I think Magnus was trying to play the way he’s played throughout the last two events, which is he’s tried to play very sharp and aggressive with both colours, and I think the positions are slightly more suited to me, is what I would say. In terms of the troubles he had, especially with Black, in both the Najdorf games while I think the position was fine for Black, the moves weren’t simple, it wasn’t intuitive and it wasn’t natural, and I think that showed based on Magnus’ time usage, so probably I would say the openings were the biggest issue for Magnus today.
Watch the full interview with Hikaru below:
Game 2 was more of the same, with Hikaru saying he had two inspirations for the line with 5…b5 and 7…Nb6 that he chose. The first was Ding Liren’s play in the semi-final, while the second was world no. 2 Fabiano Caruana, who had played the opening against Shakhriyar Mamedyarov in the 2018 Sinquefield Cup.
When in doubt play like Fabiano, plain and simple. Fabiano’s the one who came up with this, I believe, this whole b5 idea, when he played in Saint Louis a couple of years back, so just play like Fabiano, play good openings!
Not so long after that game Magnus played a World Championship match against Fabiano, so it’s possible his 8.a3 novelty here was prepared back then, though the two minutes it cost him at least suggested this wasn’t something Magnus was expecting.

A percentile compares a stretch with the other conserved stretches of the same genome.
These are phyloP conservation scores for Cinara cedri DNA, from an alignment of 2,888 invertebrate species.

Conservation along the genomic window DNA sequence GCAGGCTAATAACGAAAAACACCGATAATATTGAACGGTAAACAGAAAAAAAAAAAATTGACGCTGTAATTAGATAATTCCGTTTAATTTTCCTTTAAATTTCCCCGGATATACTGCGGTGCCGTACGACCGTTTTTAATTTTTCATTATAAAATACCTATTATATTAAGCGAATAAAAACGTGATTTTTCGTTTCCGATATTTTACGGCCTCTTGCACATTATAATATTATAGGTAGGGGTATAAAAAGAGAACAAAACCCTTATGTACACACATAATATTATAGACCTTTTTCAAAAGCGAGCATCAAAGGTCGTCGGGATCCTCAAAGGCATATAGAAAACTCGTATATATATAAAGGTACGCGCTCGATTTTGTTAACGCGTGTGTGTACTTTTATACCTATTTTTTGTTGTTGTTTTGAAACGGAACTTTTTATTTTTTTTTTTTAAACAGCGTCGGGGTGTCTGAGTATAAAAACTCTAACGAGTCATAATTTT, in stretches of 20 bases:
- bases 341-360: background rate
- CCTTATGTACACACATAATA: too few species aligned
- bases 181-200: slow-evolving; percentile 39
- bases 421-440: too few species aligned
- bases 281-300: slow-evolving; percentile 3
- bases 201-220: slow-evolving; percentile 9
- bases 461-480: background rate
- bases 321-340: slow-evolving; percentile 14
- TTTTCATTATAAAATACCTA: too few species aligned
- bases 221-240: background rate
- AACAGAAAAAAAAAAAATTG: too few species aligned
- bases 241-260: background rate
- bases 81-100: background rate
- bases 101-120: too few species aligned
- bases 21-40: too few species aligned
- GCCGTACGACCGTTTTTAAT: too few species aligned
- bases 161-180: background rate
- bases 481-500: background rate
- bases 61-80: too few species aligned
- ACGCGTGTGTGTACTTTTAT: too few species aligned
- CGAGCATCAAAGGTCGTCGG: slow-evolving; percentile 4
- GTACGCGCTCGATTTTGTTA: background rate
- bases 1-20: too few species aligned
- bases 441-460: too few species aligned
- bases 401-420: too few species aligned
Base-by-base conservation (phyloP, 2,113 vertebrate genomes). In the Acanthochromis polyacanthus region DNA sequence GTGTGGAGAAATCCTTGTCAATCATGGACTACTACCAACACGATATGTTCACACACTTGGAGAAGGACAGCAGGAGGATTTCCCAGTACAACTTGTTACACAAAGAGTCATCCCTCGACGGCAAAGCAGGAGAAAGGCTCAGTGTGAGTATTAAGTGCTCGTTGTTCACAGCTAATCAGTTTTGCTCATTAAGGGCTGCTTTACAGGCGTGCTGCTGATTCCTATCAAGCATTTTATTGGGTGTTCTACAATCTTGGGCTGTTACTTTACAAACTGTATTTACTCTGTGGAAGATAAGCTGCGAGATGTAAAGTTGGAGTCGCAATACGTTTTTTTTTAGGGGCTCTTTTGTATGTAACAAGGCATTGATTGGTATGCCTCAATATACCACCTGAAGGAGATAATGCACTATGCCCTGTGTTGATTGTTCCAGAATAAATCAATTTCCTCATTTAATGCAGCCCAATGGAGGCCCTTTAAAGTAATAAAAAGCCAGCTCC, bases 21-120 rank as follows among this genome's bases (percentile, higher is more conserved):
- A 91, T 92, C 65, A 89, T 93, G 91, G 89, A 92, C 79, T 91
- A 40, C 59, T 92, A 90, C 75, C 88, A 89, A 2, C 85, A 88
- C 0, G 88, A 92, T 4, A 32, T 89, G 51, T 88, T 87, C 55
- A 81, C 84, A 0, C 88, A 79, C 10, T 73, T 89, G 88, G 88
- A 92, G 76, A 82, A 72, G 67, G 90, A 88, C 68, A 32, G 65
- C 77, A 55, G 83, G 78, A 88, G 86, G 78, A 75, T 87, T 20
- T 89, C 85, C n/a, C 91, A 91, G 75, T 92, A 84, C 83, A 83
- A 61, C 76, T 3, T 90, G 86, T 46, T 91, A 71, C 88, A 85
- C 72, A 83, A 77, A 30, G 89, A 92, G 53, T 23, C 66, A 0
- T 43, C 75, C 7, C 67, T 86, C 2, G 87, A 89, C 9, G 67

Hikaru was happy with how things went:
I think the second game was very messy, of course, but I was quite pleased that I got to play this variation against Magnus, because I wanted something very sharp and very messy and when I got that in the second game specifically, and then I was able to just keep finding reasonable moves, that really gave me a lot of confidence.
Dutch GM Ivan Sokolov was another player to praise the opening choice:
The moment at which it was clearest White wouldn’t get to dominate without taking some risks was after 18…Nb3.
Here Magnus went for 19.Rxg7!? Nxc1 20.Qxc1, when after 20…c3! it was clear both sides had their trumps. Nevertheless, White might easily have come out on top.
Peter Leko pointed out here that Carlsen’s 26.Kf2 was the kind of move a top grandmaster simply plays automatically when down to under two minutes in such a position, but 26.d5! would have been very powerful. 26…exd5? 27.e6! looks simply to be winning for White, with 27…f6 for instance running into 28.Rg7!! Kxg7 29.Qxe7+ Kh6 30.Nd4! and White wins. Instead it seems Black would need to force queens off the board with Qb6 or Qb7, but in that case Magnus would get his pawn to d6 and would be playing for only two results.
After 26.Kf2 Qb7 the chance had gone, and it looked as though the game was destined to end in a draw, with White’s two extra pawns ample compensation for the exchange. After 35.Re4!?, however, Magnus was down to under 30 seconds on the clock and Hikaru, with a minute more, didn’t stop looking for resources.
35…Rg8! hinted at Kg7, Ra8-a2 and attacking the white position from the side, while after 36.Rf4 Kg7 37.g5 hxg5 38.Nxg5 (not yet a mistake, but 38.hxg5 would have avoided what followed) 38…Bxg5 39.hxg5? (39.Rg4! was the last chance) Black was ready to pounce.